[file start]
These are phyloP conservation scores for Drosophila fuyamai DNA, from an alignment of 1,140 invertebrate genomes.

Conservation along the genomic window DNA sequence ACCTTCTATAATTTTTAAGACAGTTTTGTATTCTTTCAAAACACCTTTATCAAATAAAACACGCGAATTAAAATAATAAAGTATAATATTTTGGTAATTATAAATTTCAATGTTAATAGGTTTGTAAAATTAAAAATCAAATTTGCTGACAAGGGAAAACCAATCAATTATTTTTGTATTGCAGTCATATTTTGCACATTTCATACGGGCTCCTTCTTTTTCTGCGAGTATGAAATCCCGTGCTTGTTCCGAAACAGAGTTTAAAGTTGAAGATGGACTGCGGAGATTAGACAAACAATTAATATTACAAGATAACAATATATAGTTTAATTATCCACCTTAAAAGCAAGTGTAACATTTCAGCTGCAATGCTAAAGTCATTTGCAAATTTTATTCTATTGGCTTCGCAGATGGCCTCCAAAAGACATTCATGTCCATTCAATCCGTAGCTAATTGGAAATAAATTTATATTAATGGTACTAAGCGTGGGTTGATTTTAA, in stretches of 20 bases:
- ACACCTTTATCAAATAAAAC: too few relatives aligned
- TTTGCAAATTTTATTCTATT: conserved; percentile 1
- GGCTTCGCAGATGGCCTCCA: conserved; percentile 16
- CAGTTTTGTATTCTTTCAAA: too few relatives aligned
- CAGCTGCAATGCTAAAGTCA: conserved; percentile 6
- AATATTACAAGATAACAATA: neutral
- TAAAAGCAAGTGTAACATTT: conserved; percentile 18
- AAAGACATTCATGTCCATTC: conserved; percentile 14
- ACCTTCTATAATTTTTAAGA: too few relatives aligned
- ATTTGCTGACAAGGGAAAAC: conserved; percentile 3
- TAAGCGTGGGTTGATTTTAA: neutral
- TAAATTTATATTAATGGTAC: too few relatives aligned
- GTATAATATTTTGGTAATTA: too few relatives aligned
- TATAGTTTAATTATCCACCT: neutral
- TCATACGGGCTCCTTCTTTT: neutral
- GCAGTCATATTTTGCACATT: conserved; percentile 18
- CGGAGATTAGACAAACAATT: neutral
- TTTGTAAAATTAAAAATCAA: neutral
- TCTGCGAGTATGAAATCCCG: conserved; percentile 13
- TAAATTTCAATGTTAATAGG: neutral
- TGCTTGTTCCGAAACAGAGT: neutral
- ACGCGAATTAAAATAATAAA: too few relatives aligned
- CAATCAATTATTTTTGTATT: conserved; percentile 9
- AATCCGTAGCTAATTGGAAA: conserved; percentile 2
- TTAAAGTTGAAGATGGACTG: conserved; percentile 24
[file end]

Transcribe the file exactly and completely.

These are phyloP conservation scores for Drosophila fuyamai DNA, from an alignment of 1,140 invertebrate genomes.

Conservation along the genomic window DNA sequence ACCTTCTATAATTTTTAAGACAGTTTTGTATTCTTTCAAAACACCTTTATCAAATAAAACACGCGAATTAAAATAATAAAGTATAATATTTTGGTAATTATAAATTTCAATGTTAATAGGTTTGTAAAATTAAAAATCAAATTTGCTGACAAGGGAAAACCAATCAATTATTTTTGTATTGCAGTCATATTTTGCACATTTCATACGGGCTCCTTCTTTTTCTGCGAGTATGAAATCCCGTGCTTGTTCCGAAACAGAGTTTAAAGTTGAAGATGGACTGCGGAGATTAGACAAACAATTAATATTACAAGATAACAATATATAGTTTAATTATCCACCTTAAAAGCAAGTGTAACATTTCAGCTGCAATGCTAAAGTCATTTGCAAATTTTATTCTATTGGCTTCGCAGATGGCCTCCAAAAGACATTCATGTCCATTCAATCCGTAGCTAATTGGAAATAAATTTATATTAATGGTACTAAGCGTGGGTTGATTTTAA, in stretches of 20 bases:
- ACACCTTTATCAAATAAAAC: too few relatives aligned
- TTTGCAAATTTTATTCTATT: conserved; percentile 1
- GGCTTCGCAGATGGCCTCCA: conserved; percentile 16
- CAGTTTTGTATTCTTTCAAA: too few relatives aligned
- CAGCTGCAATGCTAAAGTCA: conserved; percentile 6
- AATATTACAAGATAACAATA: neutral
- TAAAAGCAAGTGTAACATTT: conserved; percentile 18
- AAAGACATTCATGTCCATTC: conserved; percentile 14
- ACCTTCTATAATTTTTAAGA: too few relatives aligned
- ATTTGCTGACAAGGGAAAAC: conserved; percentile 3
- TAAGCGTGGGTTGATTTTAA: neutral
- TAAATTTATATTAATGGTAC: too few relatives aligned
- GTATAATATTTTGGTAATTA: too few relatives aligned
- TATAGTTTAATTATCCACCT: neutral
- TCATACGGGCTCCTTCTTTT: neutral
- GCAGTCATATTTTGCACATT: conserved; percentile 18
- CGGAGATTAGACAAACAATT: neutral
- TTTGTAAAATTAAAAATCAA: neutral
- TCTGCGAGTATGAAATCCCG: conserved; percentile 13
- TAAATTTCAATGTTAATAGG: neutral
- TGCTTGTTCCGAAACAGAGT: neutral
- ACGCGAATTAAAATAATAAA: too few relatives aligned
- CAATCAATTATTTTTGTATT: conserved; percentile 9
- AATCCGTAGCTAATTGGAAA: conserved; percentile 2
- TTAAAGTTGAAGATGGACTG: conserved; percentile 24